Rows Erupt Over Increased Risk of Heart Attacks and Statins Coverage in the Media

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Wednesday December 2nd, 2015

Conflict of interest claims have caused a major argument over a study that links negative news reports regarding statins with a heightened risk of cardiac arrests and heart disease-related deaths.

Professor Borge Nordestgaard is a Danish scientist and was co-author of the study. He has admitted to receiving lecture payments and consultancy fees from a number of medication companies, including Merck, Pfizer and AstraZeneca. These three are chief producers of cholesterol-reducing medication taken by millions of people across Britain.

The disclosure was given in a concise conflict of interest statement at the research paper’s conclusion and provoked a reaction from a doctors’ leader.

Deputy Chairman of the BMA (British Medical Association), Dr Kailash Chand, said doctors should be concentrating on studies that are beneficial to patients rather than the advance of medication companies or their own careers.

He went on to say that the reality of a conflict of interest often creates the illusion of bias even if the researcher acts impartially. He said bias is very apparent in this study. As an outspoken opponent of what he believes is hype driven by industry in regard to statins, Dr Chand represented his own views and not those of the British Medical Association.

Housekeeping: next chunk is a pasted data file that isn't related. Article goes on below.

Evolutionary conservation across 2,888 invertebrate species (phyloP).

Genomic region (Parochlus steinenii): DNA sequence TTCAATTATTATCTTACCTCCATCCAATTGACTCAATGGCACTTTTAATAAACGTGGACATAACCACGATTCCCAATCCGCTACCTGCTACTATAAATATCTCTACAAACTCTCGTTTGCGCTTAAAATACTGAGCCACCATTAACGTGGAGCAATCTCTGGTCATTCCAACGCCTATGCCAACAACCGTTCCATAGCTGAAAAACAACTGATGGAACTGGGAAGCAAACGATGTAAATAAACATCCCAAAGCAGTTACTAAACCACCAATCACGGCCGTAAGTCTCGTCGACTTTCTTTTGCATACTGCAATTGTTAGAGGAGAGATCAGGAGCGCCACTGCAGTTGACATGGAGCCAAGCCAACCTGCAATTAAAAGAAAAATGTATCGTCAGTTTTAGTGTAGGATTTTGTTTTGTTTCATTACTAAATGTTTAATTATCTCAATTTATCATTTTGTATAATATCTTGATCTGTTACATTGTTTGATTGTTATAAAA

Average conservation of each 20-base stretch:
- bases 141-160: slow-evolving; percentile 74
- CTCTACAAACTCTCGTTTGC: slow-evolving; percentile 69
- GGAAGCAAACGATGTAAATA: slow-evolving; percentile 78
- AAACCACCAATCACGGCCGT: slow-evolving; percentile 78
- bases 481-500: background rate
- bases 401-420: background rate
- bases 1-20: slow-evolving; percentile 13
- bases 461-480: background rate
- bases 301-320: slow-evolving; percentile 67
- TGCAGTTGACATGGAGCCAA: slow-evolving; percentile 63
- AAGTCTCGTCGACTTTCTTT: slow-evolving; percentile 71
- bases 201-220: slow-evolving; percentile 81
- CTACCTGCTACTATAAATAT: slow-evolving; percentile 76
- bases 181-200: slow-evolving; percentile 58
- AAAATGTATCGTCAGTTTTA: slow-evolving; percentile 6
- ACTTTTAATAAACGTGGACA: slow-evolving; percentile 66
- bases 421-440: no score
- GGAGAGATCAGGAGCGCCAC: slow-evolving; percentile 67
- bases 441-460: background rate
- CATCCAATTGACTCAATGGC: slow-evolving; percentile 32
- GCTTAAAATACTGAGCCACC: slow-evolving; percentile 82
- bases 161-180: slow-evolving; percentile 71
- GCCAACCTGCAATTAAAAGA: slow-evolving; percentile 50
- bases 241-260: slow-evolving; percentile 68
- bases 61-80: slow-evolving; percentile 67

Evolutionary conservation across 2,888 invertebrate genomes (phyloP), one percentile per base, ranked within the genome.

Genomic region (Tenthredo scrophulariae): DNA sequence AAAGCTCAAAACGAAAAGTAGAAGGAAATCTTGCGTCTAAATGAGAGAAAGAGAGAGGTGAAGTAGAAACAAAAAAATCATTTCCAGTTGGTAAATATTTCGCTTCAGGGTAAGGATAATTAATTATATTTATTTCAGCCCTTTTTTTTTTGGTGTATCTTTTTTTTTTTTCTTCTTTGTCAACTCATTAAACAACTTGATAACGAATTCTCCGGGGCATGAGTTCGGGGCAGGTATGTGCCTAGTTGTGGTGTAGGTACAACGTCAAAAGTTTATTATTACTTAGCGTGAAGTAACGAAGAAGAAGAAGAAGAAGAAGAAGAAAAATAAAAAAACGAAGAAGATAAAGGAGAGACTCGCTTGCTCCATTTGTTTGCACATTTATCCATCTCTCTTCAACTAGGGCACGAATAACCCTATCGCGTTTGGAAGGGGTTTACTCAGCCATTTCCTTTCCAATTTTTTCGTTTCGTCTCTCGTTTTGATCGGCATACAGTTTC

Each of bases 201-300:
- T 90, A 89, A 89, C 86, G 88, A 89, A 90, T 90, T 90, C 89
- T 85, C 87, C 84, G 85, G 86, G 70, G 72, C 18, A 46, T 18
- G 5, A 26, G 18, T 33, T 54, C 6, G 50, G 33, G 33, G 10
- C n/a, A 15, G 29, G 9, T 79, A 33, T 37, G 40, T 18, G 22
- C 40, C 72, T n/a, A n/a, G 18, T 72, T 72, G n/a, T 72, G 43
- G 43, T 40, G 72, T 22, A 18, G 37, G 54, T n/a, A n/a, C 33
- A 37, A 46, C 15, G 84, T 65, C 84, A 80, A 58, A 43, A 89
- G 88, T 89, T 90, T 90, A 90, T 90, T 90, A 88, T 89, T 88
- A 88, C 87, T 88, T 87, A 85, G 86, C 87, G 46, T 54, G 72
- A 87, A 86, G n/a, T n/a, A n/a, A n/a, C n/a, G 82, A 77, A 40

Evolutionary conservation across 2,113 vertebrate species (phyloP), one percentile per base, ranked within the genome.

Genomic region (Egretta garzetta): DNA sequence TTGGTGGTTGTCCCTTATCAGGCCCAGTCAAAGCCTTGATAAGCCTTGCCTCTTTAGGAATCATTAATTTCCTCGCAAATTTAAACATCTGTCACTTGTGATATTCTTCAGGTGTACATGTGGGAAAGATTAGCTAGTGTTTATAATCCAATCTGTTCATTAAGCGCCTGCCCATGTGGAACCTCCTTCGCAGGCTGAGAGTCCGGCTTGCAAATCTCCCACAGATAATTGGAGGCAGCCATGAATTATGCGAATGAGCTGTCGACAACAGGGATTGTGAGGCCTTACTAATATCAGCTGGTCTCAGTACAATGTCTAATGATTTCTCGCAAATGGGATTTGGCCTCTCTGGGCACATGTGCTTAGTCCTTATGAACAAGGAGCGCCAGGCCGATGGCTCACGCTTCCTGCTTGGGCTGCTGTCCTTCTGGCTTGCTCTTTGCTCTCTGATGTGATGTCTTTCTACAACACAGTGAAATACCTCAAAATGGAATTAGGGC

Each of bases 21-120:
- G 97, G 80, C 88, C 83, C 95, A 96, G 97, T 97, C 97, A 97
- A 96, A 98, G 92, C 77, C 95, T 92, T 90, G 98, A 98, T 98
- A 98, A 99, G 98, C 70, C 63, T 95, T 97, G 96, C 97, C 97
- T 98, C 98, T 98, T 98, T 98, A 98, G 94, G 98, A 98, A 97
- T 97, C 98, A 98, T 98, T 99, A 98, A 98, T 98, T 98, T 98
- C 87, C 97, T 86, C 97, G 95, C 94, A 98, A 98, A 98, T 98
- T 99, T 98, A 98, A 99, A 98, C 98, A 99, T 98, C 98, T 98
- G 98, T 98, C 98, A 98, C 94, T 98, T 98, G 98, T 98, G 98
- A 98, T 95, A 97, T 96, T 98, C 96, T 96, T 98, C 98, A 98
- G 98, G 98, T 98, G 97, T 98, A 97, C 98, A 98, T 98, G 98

The study was independently funded as it is accounted in highly respected publication, the European Heart Journal. It is based on data analysis of 674,000 Danish citizens aged 40+ who used statins between 1995 and 2011.

The participants’ progress was monitored until December 2011 and compared to media coverage trends in relation to statins.

The study’s authors discovered a connection between people putting an end to taking statins up to six months after their initial prescription and negative news stories.

In turn, this was associated with a bigger risk of heart attacks and cardiovascular disease-related deaths.

Throughout the duration of the study, 731 positive, 1,090 neutral and 110 negative stories about statins were broadcast or published nationally in Denmark. According to the researchers, for every negative story, the risk of patients pausing their treatment rose by 9%.

Professor Nordestgaard said the researchers found exposure to negative stories in the news surrounding statins was linked to stopping statin treatment early and this explained 1% of all deaths related to cardiovascular disease and 2% of all heart attacks associated with early statins discontinuation.

He also said people who discontinued statins early have a 26% higher risk of heart attack and 18% higher risk of death from cardiovascular disease compared to people who continue using them.

Dr Chand argues that the conclusions of the study are misleading and detract from the real problem surrounding statins, which is a lack of transparency regarding the side effects of the drugs and the fact that their benefits have been exaggerated.

Commenting generally about the conflict of interest, he said medical research is loaded with fraud, careerism and incompetence.

Other experts said the study showed both strengths and weaknesses.